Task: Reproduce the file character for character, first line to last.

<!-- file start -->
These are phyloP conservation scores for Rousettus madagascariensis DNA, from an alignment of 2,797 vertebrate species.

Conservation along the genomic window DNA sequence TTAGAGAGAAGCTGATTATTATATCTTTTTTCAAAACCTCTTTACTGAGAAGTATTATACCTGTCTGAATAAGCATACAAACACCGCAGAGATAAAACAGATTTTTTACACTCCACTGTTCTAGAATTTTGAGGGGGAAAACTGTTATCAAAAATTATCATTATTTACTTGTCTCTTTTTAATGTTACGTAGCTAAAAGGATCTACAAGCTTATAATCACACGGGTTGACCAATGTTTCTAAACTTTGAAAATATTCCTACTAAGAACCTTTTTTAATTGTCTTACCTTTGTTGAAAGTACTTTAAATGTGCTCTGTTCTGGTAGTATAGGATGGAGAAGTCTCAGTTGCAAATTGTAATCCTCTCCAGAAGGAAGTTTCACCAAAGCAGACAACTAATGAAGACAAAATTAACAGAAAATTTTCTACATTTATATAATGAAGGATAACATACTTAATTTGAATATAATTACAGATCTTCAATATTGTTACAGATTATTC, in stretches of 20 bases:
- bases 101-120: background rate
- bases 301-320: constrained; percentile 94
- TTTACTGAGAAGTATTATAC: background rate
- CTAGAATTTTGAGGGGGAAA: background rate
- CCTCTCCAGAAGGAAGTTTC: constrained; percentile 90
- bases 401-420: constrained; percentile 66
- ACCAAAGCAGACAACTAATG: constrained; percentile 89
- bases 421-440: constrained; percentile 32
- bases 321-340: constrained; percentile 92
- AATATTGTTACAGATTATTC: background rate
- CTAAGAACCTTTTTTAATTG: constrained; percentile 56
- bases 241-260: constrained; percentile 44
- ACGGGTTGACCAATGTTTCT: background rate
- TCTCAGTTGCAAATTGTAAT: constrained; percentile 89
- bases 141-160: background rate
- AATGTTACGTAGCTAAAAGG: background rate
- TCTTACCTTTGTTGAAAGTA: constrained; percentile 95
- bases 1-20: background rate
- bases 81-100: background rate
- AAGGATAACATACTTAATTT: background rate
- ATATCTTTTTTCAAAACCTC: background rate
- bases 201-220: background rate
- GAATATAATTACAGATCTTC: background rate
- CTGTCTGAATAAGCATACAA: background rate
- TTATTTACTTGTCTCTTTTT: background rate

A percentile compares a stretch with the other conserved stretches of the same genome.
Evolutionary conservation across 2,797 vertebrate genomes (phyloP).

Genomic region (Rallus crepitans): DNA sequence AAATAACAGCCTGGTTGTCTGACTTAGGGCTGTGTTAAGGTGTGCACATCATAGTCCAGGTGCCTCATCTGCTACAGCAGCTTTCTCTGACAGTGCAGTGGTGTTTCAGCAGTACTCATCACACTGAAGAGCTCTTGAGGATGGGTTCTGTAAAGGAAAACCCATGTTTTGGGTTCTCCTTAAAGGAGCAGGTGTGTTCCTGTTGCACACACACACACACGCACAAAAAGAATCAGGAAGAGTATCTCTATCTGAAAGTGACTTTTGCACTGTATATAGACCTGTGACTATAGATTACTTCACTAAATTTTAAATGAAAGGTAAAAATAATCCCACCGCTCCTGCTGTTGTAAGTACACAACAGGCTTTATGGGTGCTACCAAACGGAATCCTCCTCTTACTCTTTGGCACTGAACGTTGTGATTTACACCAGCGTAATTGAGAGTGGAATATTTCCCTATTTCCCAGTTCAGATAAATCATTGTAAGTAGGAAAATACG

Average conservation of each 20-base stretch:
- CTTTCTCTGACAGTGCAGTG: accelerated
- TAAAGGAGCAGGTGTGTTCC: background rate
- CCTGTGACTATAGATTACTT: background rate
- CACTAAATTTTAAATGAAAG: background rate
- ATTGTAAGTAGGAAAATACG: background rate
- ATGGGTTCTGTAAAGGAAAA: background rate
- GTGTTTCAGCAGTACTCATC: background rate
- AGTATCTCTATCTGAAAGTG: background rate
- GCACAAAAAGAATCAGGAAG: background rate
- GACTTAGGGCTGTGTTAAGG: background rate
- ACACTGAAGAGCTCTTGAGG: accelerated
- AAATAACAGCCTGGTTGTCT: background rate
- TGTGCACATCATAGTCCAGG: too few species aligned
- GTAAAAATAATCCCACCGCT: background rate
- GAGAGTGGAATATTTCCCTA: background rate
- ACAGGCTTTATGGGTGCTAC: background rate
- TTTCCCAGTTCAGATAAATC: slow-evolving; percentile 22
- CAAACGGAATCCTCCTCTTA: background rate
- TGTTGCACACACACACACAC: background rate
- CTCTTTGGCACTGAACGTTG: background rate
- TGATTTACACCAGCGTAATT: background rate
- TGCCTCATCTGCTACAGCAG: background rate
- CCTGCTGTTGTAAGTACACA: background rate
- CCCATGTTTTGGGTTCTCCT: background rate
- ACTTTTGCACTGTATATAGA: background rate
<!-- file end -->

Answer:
These are phyloP conservation scores for Rousettus madagascariensis DNA, from an alignment of 2,797 vertebrate species.

Conservation along the genomic window DNA sequence TTAGAGAGAAGCTGATTATTATATCTTTTTTCAAAACCTCTTTACTGAGAAGTATTATACCTGTCTGAATAAGCATACAAACACCGCAGAGATAAAACAGATTTTTTACACTCCACTGTTCTAGAATTTTGAGGGGGAAAACTGTTATCAAAAATTATCATTATTTACTTGTCTCTTTTTAATGTTACGTAGCTAAAAGGATCTACAAGCTTATAATCACACGGGTTGACCAATGTTTCTAAACTTTGAAAATATTCCTACTAAGAACCTTTTTTAATTGTCTTACCTTTGTTGAAAGTACTTTAAATGTGCTCTGTTCTGGTAGTATAGGATGGAGAAGTCTCAGTTGCAAATTGTAATCCTCTCCAGAAGGAAGTTTCACCAAAGCAGACAACTAATGAAGACAAAATTAACAGAAAATTTTCTACATTTATATAATGAAGGATAACATACTTAATTTGAATATAATTACAGATCTTCAATATTGTTACAGATTATTC, in stretches of 20 bases:
- bases 101-120: background rate
- bases 301-320: constrained; percentile 94
- TTTACTGAGAAGTATTATAC: background rate
- CTAGAATTTTGAGGGGGAAA: background rate
- CCTCTCCAGAAGGAAGTTTC: constrained; percentile 90
- bases 401-420: constrained; percentile 66
- ACCAAAGCAGACAACTAATG: constrained; percentile 89
- bases 421-440: constrained; percentile 32
- bases 321-340: constrained; percentile 92
- AATATTGTTACAGATTATTC: background rate
- CTAAGAACCTTTTTTAATTG: constrained; percentile 56
- bases 241-260: constrained; percentile 44
- ACGGGTTGACCAATGTTTCT: background rate
- TCTCAGTTGCAAATTGTAAT: constrained; percentile 89
- bases 141-160: background rate
- AATGTTACGTAGCTAAAAGG: background rate
- TCTTACCTTTGTTGAAAGTA: constrained; percentile 95
- bases 1-20: background rate
- bases 81-100: background rate
- AAGGATAACATACTTAATTT: background rate
- ATATCTTTTTTCAAAACCTC: background rate
- bases 201-220: background rate
- GAATATAATTACAGATCTTC: background rate
- CTGTCTGAATAAGCATACAA: background rate
- TTATTTACTTGTCTCTTTTT: background rate

A percentile compares a stretch with the other conserved stretches of the same genome.
Evolutionary conservation across 2,797 vertebrate genomes (phyloP).

Genomic region (Rallus crepitans): DNA sequence AAATAACAGCCTGGTTGTCTGACTTAGGGCTGTGTTAAGGTGTGCACATCATAGTCCAGGTGCCTCATCTGCTACAGCAGCTTTCTCTGACAGTGCAGTGGTGTTTCAGCAGTACTCATCACACTGAAGAGCTCTTGAGGATGGGTTCTGTAAAGGAAAACCCATGTTTTGGGTTCTCCTTAAAGGAGCAGGTGTGTTCCTGTTGCACACACACACACACGCACAAAAAGAATCAGGAAGAGTATCTCTATCTGAAAGTGACTTTTGCACTGTATATAGACCTGTGACTATAGATTACTTCACTAAATTTTAAATGAAAGGTAAAAATAATCCCACCGCTCCTGCTGTTGTAAGTACACAACAGGCTTTATGGGTGCTACCAAACGGAATCCTCCTCTTACTCTTTGGCACTGAACGTTGTGATTTACACCAGCGTAATTGAGAGTGGAATATTTCCCTATTTCCCAGTTCAGATAAATCATTGTAAGTAGGAAAATACG

Average conservation of each 20-base stretch:
- CTTTCTCTGACAGTGCAGTG: accelerated
- TAAAGGAGCAGGTGTGTTCC: background rate
- CCTGTGACTATAGATTACTT: background rate
- CACTAAATTTTAAATGAAAG: background rate
- ATTGTAAGTAGGAAAATACG: background rate
- ATGGGTTCTGTAAAGGAAAA: background rate
- GTGTTTCAGCAGTACTCATC: background rate
- AGTATCTCTATCTGAAAGTG: background rate
- GCACAAAAAGAATCAGGAAG: background rate
- GACTTAGGGCTGTGTTAAGG: background rate
- ACACTGAAGAGCTCTTGAGG: accelerated
- AAATAACAGCCTGGTTGTCT: background rate
- TGTGCACATCATAGTCCAGG: too few species aligned
- GTAAAAATAATCCCACCGCT: background rate
- GAGAGTGGAATATTTCCCTA: background rate
- ACAGGCTTTATGGGTGCTAC: background rate
- TTTCCCAGTTCAGATAAATC: slow-evolving; percentile 22
- CAAACGGAATCCTCCTCTTA: background rate
- TGTTGCACACACACACACAC: background rate
- CTCTTTGGCACTGAACGTTG: background rate
- TGATTTACACCAGCGTAATT: background rate
- TGCCTCATCTGCTACAGCAG: background rate
- CCTGCTGTTGTAAGTACACA: background rate
- CCCATGTTTTGGGTTCTCCT: background rate
- ACTTTTGCACTGTATATAGA: background rate